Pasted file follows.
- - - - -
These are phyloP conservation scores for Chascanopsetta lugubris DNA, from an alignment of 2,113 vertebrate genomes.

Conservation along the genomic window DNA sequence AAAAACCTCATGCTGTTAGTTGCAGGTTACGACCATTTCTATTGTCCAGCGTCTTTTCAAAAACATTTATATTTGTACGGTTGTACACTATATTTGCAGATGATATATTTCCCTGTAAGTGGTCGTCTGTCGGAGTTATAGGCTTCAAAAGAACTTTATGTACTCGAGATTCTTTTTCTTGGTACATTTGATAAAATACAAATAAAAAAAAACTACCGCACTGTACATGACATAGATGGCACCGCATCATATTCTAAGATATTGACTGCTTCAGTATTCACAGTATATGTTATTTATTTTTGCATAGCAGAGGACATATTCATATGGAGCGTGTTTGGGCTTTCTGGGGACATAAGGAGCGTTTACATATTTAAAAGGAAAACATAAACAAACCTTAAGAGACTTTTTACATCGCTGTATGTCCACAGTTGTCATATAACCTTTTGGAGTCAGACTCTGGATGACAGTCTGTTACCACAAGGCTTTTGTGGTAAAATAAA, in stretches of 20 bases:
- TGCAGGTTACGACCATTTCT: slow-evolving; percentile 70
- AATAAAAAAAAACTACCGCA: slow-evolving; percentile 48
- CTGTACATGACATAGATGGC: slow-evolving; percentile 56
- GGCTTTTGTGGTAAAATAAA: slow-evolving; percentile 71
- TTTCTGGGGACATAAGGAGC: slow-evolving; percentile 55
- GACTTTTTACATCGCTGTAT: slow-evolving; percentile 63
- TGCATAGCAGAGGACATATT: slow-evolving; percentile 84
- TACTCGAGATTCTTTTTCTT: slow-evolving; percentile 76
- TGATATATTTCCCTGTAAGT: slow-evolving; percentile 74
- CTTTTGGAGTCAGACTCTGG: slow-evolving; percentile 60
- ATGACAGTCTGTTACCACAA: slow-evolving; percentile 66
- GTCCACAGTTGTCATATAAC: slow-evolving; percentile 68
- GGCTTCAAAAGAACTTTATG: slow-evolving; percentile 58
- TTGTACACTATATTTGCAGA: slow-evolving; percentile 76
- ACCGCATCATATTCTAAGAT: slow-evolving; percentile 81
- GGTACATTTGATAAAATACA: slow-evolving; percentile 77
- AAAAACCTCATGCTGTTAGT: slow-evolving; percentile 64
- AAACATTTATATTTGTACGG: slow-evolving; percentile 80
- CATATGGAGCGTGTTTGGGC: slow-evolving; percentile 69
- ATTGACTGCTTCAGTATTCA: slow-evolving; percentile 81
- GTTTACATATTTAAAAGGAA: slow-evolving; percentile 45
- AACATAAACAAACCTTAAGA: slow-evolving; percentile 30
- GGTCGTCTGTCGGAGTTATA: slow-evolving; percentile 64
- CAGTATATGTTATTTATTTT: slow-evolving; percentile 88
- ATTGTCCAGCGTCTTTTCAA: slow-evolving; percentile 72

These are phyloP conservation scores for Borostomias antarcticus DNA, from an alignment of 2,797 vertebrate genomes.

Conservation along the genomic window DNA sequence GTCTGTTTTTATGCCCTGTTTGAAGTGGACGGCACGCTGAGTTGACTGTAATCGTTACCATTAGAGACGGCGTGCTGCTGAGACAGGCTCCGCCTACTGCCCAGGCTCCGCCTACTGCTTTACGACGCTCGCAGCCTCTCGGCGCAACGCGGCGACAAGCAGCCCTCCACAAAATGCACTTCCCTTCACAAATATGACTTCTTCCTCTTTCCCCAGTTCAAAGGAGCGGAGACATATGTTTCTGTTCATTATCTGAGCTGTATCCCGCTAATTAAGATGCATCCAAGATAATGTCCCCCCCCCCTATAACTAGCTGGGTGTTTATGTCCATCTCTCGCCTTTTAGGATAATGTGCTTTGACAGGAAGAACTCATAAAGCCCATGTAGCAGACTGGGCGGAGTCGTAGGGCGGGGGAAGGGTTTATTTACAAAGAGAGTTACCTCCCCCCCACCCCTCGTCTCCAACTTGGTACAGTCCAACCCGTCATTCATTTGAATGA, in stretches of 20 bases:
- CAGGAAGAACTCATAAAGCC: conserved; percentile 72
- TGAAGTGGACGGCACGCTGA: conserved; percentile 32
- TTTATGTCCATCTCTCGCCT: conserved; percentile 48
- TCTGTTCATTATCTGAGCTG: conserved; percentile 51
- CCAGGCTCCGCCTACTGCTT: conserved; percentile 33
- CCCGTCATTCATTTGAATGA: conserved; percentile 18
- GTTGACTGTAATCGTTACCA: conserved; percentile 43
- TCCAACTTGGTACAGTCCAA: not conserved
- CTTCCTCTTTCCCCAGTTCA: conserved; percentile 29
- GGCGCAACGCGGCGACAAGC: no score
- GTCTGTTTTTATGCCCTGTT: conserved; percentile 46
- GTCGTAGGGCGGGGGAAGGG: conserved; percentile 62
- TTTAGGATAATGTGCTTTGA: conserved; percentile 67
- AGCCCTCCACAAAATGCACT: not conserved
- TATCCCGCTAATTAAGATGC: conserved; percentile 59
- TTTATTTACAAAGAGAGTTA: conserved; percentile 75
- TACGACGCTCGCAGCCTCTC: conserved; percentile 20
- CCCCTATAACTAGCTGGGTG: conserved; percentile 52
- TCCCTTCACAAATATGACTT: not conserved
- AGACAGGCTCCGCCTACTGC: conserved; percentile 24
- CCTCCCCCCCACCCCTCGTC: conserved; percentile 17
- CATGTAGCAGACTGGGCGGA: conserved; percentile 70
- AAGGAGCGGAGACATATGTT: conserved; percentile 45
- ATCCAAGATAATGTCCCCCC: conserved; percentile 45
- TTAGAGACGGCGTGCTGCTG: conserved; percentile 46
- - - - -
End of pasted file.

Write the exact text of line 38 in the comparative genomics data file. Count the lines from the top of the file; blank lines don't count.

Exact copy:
- CTTCCTCTTTCCCCAGTTCA: conserved; percentile 29